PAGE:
New Mobile Apps that Rate the Accessibility of Businesses.  In 2013, entrepreneurs with disabilities launched two new mobile applications — AbleRoad and AccessMap — that allow the public to rate and review how accessible business establishments are to people with disabilities.  We reported on these applications and will continue monitoring to see how they develop and whether they will become a litigation research tool for serial plaintiffs and their lawyers. 

Challenges in Renovations Due to Changes in the 2010 Standards.   Effective March 15, 2012, all public accommodations and commercial facilities had to start complying with the 2010 ADA Standards in constructing new facilities and altering existing ones, subject to very limited exceptions.   In 2013, we began seeing some of the challenges the new standards present as hotels renovate spaces that are compliant with the prior set of ADA Standards but must now be brought up to the 2010 ADA Standards because they are being altered.  For example, the 2010 ADA Standards require different bathroom configurations in accessible guestrooms than the 1991 Standards and some hotels are finding it very difficult and/or expensive to make those bathrooms comply with the 2010 Standards.  This issue will continue to be a problem in 2014 and for many years to come.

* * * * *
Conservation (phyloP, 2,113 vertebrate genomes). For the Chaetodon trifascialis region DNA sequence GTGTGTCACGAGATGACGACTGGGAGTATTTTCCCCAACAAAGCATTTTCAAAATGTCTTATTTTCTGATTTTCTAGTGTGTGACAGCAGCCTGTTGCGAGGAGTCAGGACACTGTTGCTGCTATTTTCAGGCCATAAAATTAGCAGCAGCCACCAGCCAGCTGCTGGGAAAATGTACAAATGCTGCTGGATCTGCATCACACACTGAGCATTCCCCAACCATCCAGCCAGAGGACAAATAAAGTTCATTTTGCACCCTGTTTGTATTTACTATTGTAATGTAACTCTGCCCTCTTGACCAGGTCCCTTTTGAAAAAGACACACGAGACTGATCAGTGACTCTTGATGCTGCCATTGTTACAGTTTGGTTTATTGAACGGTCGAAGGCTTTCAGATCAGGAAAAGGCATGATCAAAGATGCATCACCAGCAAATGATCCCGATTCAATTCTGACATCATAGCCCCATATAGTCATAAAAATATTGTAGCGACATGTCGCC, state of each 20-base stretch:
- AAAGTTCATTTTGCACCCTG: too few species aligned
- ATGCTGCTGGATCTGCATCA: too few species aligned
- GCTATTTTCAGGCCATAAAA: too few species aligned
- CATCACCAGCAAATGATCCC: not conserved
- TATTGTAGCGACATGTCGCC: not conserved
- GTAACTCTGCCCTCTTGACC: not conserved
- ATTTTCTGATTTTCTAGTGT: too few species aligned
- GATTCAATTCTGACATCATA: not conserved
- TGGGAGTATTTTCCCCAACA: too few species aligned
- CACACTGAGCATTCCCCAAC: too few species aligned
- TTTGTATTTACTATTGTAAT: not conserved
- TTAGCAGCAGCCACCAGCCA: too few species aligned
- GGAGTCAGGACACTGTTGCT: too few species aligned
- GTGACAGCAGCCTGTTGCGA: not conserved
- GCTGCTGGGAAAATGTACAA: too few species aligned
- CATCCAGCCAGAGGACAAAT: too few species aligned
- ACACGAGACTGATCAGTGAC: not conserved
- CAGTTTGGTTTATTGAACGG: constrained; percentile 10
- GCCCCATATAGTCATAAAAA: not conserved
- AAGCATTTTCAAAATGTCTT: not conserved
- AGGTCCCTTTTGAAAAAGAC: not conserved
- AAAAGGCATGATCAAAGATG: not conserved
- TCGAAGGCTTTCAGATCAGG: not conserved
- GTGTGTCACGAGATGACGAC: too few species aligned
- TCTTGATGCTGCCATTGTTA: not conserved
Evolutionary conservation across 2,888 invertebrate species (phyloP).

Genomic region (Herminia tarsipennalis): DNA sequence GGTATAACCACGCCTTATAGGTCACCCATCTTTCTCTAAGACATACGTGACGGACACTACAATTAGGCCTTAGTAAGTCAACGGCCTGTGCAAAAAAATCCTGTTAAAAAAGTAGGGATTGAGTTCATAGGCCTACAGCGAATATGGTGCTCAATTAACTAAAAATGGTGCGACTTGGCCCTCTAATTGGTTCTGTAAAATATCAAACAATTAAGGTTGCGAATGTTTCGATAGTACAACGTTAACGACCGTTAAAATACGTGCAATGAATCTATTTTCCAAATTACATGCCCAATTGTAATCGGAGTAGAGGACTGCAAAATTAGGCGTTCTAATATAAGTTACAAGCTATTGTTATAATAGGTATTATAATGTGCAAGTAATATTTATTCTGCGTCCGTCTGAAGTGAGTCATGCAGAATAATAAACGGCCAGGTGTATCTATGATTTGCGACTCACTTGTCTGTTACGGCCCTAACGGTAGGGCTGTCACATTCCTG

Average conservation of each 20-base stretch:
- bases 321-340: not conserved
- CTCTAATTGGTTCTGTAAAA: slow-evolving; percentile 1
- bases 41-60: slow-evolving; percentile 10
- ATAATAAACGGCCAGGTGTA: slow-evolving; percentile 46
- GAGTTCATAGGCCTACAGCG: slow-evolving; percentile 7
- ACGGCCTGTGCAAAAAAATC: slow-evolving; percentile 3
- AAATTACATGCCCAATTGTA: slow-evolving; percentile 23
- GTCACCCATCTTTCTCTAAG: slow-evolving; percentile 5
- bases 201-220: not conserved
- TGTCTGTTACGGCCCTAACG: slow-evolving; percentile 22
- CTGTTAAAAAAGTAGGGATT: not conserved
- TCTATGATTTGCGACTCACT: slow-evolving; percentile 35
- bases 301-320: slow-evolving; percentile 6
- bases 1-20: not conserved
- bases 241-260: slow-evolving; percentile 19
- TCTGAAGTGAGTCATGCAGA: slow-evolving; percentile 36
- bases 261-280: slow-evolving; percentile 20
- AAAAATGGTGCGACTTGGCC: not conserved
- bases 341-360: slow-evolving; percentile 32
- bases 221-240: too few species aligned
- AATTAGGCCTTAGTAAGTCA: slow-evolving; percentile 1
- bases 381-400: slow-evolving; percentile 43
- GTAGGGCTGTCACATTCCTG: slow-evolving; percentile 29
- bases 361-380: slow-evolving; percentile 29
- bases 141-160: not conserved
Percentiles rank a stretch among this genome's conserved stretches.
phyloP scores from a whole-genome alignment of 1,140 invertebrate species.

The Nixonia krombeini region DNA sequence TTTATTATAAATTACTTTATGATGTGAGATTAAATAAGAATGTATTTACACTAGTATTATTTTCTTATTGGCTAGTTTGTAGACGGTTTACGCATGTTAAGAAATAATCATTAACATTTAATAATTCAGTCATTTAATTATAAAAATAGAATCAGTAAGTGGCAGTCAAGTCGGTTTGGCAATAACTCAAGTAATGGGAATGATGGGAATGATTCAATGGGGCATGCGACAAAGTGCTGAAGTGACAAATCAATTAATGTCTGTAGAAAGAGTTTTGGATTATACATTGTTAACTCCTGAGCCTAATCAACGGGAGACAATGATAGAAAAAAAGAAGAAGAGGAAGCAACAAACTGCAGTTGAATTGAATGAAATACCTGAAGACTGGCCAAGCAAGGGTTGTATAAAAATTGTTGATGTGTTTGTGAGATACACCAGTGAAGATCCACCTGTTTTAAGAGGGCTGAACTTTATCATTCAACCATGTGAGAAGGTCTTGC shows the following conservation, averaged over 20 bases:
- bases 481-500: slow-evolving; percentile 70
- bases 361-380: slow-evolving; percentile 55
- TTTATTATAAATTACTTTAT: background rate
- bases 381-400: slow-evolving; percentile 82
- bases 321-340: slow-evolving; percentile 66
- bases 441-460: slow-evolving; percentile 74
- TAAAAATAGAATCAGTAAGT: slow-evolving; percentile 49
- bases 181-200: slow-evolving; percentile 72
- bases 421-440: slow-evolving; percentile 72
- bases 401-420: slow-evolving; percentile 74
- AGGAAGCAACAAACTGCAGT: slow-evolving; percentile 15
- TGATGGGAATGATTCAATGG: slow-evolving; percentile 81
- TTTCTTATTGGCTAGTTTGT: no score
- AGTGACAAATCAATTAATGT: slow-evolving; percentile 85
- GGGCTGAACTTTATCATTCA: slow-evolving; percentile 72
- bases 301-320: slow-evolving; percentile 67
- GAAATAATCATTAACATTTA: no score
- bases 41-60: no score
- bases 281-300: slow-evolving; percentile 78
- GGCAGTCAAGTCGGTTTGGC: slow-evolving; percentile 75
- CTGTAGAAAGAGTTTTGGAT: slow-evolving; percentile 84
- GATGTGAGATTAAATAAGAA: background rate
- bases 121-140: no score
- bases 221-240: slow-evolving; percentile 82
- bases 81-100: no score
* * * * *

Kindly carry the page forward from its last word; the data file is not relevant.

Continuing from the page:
We thank you for your readership last year and look forward to bringing you more ADA Title III News and Insights in 2014.

By Minh Vu and Michael Fleischer

Although we are not Canadian lawyers, we are reporting on this issue because it is an important development that affects many of our clients and their website compliance efforts in the United States.

As we previously reported, the United States Department of Justice continues to work on its proposed website accessibility regulations for public accommodations. Meanwhile, the province of Ontario, Canada, has moved forward with its own regulations that will require some U.S. companies doing business in Ontario to ramp up their website accessibility efforts immediately.